some of the suspected variables in Gore’s Catalogue of 736 objects,
published by the Royal Irish Academy. Whether suspected or known
variables are put under surveillance, the plan of comparison will be
the same. Several stars near the variable in position, and nearly equal
in light, should be compared with it, and the differences in lustre,
in tenths of a magnitude, recorded as frequently as possible. The
extent and period of the variation will become manifest by a discussion
of the results. The comparison-stars should of course be constant
in light, and, if naked-eye stars, they may be selected from the
_Uranometria Nova Oxoniensis_ or ‘Harvard Photometry.’ If telescopic
stars are required, then recourse must be had to comprehensive charts
such as Argelander’s _Durchmusterung_, which includes stars up to 9½
mag. Variable stars of the Algol type are especially likely to escape
recognition, as they retain a normal brilliancy except during the few
hours near the time of a minimum.

As to star-colours, it must be admitted that our knowledge is in
an unsatisfactory condition. The results of past observation show
discordances which are difficult to account for. When, however, all the
circumstances are considered, we need feel no surprise at this want of
unanimity. In certain cases it is probable that actual and periodical
changes occur in the colours of stars, though absolute proof is still
required. Atmospheric variations unquestionably affect the tints of
stars, and some alterations depend upon altitude, for a celestial
object seen through the dense lower air-strata near the horizon will
hardly preserve the same apparent hues when on the meridian. Telescopes
are also liable to induce false impressions of colour, and especially
by the employment of different eyepieces not equally achromatic. And
the observer’s judgment is sometimes at fault through physiological
influences, or he may have a systematic preference for certain hues
which little impress another observer. Those engaged in this branch
feel the want of a reliable and ready means of comparison, and several
have been tried; but there are objections to their use, and it seems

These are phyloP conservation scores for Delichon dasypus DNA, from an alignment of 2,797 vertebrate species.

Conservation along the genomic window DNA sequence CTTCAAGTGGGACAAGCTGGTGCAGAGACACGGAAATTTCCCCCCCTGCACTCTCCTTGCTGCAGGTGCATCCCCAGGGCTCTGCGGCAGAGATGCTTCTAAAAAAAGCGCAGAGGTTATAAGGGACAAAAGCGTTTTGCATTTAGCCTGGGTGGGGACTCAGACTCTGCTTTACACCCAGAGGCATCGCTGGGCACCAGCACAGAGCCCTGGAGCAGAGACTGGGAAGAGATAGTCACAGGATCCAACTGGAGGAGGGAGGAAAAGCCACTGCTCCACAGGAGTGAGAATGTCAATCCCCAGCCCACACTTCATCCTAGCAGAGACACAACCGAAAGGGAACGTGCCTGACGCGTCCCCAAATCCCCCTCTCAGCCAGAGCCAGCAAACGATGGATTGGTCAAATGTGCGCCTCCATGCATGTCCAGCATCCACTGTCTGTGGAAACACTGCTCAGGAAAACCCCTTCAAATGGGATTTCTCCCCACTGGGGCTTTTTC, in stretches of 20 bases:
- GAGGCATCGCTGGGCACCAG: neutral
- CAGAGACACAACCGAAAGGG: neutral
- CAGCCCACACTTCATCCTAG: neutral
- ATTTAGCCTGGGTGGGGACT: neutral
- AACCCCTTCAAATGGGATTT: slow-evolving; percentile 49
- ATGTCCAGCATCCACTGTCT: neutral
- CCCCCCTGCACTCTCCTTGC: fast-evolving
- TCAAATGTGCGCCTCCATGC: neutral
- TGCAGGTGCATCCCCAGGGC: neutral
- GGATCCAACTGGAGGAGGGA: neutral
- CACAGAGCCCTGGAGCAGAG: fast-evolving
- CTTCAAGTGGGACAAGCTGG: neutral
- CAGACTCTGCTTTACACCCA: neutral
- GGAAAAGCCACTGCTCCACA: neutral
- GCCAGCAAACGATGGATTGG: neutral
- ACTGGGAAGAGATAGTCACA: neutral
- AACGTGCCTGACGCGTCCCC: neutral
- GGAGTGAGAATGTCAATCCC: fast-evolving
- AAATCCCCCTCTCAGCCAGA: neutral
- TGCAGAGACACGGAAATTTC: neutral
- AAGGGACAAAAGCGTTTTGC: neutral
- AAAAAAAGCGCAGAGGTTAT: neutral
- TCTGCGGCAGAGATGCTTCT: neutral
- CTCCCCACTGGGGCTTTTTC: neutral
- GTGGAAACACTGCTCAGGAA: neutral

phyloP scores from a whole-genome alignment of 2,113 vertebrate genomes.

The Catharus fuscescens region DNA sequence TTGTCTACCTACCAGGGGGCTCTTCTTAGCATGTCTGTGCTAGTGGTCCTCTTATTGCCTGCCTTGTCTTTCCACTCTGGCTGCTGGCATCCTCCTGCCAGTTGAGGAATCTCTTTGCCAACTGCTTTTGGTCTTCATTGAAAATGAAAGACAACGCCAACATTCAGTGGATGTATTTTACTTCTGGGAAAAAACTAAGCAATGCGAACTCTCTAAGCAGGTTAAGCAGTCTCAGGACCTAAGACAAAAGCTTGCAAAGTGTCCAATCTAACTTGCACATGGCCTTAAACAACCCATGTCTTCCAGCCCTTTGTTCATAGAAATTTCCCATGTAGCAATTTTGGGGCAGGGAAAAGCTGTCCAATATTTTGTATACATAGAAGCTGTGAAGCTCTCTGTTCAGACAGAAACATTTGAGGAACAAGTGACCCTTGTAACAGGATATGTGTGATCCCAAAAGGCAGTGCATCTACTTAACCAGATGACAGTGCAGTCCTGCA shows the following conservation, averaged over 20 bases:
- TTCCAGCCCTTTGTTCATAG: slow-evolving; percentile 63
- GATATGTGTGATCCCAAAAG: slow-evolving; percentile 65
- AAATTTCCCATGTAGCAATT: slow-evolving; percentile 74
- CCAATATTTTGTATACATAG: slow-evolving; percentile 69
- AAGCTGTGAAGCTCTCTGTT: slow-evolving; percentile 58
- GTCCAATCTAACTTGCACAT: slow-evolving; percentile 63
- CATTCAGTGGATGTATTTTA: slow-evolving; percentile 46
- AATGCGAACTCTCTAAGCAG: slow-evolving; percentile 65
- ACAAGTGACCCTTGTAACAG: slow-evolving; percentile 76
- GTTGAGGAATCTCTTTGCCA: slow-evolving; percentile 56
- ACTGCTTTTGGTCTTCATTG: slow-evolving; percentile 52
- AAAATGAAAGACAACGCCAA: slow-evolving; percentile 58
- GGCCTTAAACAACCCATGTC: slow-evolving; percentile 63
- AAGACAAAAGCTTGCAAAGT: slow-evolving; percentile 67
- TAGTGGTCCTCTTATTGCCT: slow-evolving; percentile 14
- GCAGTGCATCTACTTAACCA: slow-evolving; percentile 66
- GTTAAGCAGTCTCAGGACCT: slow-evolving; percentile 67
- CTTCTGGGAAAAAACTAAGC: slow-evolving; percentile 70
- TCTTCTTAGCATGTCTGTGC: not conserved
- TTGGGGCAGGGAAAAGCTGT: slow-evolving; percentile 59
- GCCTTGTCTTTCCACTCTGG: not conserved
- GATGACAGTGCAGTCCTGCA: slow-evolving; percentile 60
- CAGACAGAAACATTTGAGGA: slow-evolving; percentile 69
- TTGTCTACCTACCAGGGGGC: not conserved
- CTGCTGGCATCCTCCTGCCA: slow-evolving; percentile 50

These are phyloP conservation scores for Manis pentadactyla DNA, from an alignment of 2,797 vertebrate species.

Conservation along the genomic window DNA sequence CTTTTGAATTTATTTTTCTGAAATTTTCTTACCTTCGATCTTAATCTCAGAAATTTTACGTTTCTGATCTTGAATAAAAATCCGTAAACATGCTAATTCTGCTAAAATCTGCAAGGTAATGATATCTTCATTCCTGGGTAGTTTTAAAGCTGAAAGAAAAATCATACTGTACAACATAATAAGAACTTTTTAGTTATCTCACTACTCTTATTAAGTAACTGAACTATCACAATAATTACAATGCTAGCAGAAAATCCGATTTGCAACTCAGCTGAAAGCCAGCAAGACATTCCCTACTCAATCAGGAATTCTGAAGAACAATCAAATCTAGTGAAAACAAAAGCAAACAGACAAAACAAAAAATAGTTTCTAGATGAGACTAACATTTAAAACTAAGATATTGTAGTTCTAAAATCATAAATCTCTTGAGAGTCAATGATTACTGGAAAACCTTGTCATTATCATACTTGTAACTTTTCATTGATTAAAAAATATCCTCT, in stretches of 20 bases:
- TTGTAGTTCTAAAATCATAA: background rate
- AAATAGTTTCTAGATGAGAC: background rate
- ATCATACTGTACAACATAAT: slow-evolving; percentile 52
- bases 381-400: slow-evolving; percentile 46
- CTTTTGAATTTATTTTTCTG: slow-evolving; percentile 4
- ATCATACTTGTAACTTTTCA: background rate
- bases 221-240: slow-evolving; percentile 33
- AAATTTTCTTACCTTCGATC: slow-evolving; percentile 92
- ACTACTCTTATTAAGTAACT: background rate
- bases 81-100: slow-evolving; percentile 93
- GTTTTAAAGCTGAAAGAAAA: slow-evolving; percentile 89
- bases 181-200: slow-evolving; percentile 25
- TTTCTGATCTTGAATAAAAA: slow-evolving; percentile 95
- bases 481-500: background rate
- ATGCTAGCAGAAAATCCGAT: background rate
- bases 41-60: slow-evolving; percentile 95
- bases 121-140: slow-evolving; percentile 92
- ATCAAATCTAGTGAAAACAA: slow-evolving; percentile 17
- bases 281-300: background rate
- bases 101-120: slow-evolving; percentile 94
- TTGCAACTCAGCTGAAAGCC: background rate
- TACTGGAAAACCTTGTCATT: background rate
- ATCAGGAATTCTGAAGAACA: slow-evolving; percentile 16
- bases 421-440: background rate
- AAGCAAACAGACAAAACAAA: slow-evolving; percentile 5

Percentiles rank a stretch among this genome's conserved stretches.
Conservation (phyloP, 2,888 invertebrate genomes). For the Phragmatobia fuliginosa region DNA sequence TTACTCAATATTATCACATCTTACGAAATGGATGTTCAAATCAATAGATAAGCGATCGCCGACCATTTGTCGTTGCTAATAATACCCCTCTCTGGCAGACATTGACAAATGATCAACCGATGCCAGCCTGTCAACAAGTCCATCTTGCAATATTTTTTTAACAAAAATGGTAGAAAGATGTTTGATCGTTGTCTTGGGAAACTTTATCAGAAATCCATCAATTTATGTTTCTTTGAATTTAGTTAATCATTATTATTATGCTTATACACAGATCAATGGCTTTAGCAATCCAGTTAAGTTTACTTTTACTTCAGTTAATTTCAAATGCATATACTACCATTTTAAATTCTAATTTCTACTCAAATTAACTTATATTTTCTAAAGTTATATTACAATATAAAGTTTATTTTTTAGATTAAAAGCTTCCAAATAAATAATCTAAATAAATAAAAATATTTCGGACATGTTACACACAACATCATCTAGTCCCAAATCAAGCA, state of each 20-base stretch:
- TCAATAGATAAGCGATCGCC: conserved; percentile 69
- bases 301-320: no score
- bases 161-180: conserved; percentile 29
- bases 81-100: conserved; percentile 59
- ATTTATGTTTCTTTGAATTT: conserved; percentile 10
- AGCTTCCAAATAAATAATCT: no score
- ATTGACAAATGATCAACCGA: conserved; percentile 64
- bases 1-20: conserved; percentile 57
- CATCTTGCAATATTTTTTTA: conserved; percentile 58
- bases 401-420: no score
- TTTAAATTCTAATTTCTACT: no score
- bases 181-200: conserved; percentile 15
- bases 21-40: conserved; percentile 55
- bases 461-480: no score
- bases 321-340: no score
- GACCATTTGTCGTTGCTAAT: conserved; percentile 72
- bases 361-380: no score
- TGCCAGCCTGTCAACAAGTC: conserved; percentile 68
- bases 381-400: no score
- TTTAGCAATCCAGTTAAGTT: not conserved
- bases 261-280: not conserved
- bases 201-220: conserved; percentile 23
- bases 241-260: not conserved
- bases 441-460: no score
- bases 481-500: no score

that the best objects are furnished by the stars themselves. Let the
observer study the colours of well-known stars, and familiarize his
eye with the distinctions in various cases (also with the differences
due to meteorological effects &c.); he will then gradually acquire
confidence, and may use these objects as standards. The difficulty will
be that they cannot be directly compared, in the same field, with other
stars; but relative differences may be noted by turning the telescope
from one object to the other. This will be better than forming
estimates on the basis of an artificial method, which will sure to be
troublesome to arrange, and probably erroneous in practice. In some
stars the colour is so curious as to be attributed with difficulty, and
with regard to faint stars colour-estimates are often unreliable; so
that it is not desirable to go below the 9th mag. unless a very large
instrument is employed.

The necessity of being constantly on the look-out for temporary
stars has been already mentioned. There is also the need for further
observations of such of these objects as still exist. They are,
however, very minute, and the observer will have to be careful as
to their identity. Though no great revival in brilliancy is to be
expected, these objects exhibited some singular fluctuations during
their decline, and it is important to keep them under view as long as

Many other departments of sidereal work are best left to the
professional astronomer. The derivation of accurate star-places, proper
motions, distances, &c. requires instruments of great refinement and
trained hands to use them. Researches such as these do not come within
the scope of ordinary amateurs. But a vast field is open to them in
respect to double and variable stars; and the physical relations of
many of the former greatly intensify the interest in this branch, and
make it necessary to secure frequent observations.


[47] There are several forms of this instrument: for particulars of
construction and use the reader is referred to Thornthwaite’s ‘Hints on
Telescopes,’ and Chambers’s ‘Astronomy,’ 4th ed. vol. ii.

[48] Mr. George Knott, of Cuckfield, mentions that the radius of the
first bright diffraction-ring of a stellar image, for a 7-1/3-inch
aperture, is 1″·01, and for one of 2 inches 3″·70 (‘Observatory,’
vol. vi. p. 19; see also vol. i. pp. 107 and 145). Mr. Dawes is quoted
as giving 1″·25 for a 7-inch, 1″·61 for a 5½-inch, and 3″·57 for a
2·4-inch. These figures exceed the theoretical values, if the latter
are adopted from Sir G. B. Airy’s ‘Undulatory Theory of Optics,’ where,

Online LibraryWilliam F. DenningTelescopic Work for Starlight Evenings → online text (page 27 of 32)